On February 7th, Vermont State Colleges leadership announced a plan for the libraries in the system to go “all-digital” on July 1 when four of the colleges join to become Vermont State University. Castleton faculty, staff, students, and community members gathered in the library on February 13 to express their appreciation for library staff whose jobs would be eliminated on July 1 and the books in the library that are also at risk. You can read the coverage of these events in the student newspaper, The Spartan. You can read about the VSC’s plan for the libraries, and the media coverage of this plan and the opposition to it in this compilation of sources. Double click on an item in the list to open it in another tab.
The new display in the library is on this theme, with books about…books, reading, libraries, best practices in academic libraries, and digital media. All are welcome to come peruse this exhibit and consider and imagine libraries of the past and libraries of the future, and check out some of these books while you still can. You can see a list of the books included in the exhibit here.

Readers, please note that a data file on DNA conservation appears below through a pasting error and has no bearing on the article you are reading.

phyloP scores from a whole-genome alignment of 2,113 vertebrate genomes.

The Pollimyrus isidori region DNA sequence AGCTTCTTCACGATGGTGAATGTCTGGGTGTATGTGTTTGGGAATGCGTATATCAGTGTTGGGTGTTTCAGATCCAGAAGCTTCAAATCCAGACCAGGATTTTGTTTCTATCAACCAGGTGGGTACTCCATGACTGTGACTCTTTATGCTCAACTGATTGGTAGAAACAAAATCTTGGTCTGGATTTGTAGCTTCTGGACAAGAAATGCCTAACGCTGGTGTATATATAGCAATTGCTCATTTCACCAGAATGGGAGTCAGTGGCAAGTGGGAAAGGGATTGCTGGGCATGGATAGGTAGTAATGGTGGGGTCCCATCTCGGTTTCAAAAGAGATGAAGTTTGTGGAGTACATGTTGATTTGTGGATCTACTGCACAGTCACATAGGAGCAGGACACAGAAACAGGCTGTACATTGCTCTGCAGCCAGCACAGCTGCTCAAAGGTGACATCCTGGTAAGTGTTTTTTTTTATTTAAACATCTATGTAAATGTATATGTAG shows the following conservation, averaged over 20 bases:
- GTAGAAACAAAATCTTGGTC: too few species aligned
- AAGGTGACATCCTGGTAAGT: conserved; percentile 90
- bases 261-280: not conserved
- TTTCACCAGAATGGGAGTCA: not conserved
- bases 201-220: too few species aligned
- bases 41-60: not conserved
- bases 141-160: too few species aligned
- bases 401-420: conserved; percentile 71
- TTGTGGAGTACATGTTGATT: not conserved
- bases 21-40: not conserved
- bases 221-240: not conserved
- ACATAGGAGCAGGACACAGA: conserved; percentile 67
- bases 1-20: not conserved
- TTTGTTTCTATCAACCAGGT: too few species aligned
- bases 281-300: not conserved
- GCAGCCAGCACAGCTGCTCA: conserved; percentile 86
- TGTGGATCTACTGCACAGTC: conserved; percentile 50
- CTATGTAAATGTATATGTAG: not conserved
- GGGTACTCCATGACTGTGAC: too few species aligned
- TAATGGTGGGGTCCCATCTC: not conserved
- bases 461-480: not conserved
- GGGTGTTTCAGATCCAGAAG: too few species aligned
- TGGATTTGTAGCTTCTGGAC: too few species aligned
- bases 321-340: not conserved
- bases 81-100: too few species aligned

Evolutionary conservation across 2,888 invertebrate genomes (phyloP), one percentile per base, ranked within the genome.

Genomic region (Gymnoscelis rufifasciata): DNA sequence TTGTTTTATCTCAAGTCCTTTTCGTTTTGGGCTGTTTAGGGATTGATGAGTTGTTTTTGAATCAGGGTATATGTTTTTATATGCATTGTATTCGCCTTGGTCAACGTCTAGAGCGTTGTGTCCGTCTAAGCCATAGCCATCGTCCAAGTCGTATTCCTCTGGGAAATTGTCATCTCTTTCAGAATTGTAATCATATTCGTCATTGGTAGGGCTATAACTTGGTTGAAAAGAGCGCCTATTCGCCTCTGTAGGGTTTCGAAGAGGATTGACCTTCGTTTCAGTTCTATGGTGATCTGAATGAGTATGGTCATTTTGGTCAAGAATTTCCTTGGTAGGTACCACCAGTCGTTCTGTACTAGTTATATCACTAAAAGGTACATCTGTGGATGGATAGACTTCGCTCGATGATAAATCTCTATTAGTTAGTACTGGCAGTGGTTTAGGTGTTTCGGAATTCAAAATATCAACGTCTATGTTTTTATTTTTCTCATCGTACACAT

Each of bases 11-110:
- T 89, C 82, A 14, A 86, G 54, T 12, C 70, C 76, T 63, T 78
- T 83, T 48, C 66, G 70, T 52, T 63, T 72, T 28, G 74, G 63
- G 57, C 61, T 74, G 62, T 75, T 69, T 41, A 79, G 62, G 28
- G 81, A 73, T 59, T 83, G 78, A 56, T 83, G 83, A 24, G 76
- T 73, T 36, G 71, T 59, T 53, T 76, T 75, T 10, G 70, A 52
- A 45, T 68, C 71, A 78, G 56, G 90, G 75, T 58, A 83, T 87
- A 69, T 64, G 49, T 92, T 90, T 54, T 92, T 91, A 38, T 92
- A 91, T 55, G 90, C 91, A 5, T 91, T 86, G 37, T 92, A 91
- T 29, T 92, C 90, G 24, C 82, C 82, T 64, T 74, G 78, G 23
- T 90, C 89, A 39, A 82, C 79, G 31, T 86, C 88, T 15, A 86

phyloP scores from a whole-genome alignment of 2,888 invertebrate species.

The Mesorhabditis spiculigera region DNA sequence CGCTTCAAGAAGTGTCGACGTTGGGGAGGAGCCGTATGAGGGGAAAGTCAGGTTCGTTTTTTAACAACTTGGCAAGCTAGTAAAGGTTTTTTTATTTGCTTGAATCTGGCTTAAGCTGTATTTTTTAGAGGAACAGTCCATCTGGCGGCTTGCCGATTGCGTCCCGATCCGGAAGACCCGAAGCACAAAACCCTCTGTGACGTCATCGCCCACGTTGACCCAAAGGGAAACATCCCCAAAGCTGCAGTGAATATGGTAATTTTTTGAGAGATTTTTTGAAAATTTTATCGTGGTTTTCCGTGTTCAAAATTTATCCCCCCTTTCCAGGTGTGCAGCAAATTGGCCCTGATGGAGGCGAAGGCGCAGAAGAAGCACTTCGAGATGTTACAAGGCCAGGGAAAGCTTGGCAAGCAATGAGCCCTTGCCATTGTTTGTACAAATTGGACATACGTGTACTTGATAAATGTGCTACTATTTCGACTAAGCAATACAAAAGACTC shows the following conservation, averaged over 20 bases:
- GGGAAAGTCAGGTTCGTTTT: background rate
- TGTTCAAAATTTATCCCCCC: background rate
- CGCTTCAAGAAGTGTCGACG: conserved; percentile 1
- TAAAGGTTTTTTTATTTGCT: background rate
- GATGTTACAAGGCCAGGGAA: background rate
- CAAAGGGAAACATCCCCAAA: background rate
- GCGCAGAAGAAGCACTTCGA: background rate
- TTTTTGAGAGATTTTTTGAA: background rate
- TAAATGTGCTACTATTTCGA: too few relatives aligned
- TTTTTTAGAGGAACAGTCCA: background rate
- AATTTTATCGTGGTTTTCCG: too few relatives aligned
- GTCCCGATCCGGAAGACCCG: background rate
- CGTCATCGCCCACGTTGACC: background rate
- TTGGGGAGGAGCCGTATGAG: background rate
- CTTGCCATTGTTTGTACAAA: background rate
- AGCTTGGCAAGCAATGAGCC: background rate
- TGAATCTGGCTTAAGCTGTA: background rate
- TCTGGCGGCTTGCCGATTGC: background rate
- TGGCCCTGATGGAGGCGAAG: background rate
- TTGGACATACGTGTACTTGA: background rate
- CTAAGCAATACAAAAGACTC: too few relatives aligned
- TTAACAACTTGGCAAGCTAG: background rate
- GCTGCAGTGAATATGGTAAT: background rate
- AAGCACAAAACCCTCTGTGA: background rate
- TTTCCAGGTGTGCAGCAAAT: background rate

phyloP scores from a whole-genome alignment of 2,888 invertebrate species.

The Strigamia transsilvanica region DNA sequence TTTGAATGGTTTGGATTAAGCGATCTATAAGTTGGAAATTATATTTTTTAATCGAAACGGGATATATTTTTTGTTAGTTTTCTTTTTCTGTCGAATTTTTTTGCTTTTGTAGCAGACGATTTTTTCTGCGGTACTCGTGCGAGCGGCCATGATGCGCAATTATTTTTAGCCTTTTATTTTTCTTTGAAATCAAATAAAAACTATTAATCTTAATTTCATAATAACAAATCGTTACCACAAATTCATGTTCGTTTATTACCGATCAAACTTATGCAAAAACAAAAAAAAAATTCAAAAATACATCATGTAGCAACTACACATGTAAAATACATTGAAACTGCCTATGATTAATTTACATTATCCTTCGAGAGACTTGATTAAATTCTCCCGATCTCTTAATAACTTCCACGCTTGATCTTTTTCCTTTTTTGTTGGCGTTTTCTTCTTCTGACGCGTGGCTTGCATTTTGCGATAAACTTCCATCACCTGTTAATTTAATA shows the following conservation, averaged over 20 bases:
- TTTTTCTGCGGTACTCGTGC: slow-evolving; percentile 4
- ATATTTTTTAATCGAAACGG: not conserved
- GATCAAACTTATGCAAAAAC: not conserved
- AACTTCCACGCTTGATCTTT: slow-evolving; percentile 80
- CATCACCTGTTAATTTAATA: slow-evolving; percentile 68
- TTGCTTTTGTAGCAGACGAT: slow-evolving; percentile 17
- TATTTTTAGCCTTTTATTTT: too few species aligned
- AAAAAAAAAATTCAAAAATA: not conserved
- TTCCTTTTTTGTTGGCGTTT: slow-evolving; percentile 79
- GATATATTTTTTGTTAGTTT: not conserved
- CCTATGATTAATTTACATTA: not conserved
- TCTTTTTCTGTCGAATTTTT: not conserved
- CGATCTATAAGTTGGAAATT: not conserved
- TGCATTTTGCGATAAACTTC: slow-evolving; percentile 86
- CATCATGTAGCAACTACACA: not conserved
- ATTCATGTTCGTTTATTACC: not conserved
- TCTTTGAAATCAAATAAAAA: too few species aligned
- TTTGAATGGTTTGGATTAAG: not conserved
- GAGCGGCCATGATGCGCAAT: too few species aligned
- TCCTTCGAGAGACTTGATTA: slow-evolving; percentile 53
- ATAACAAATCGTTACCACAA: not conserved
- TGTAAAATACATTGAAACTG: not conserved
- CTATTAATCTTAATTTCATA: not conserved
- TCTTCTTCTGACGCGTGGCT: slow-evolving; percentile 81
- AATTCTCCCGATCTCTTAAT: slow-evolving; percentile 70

The library is celebrating Black History Month this year with a book display on the theme of
Black Stories Matter
The books selected for the display in the library include recent popular and award-winning novels by Black authors, recent popular and award-winning books on the Black experience, like memoirs, books on important or previously neglected figures in Black history and culture, and books informing anti-racism work and education. Please come take a look and check out one of these books and learn from our most celebrated Black authors.
The books in this exhibit represent just a sampling of books we have on these topics in the library. To find more, consult our catalog. Also see a sampling of ebooks on anti-racism education in our EBSCO ebook collection. You can also access a wealth of additional resources on the library’s Race Matters guide, including reading lists and syllabi.
Eliminating racism in our society is the work of all of us. One way to get involved is to educate yourself. Reading is a way to educate yourself without asking people of color to do extra work.
Calvin Coolidge Library’s primary mission is to foster information literacy and provide our community with access to collections that support research, teaching and learning, intellectual curiosity and enrichment, and civic engagement.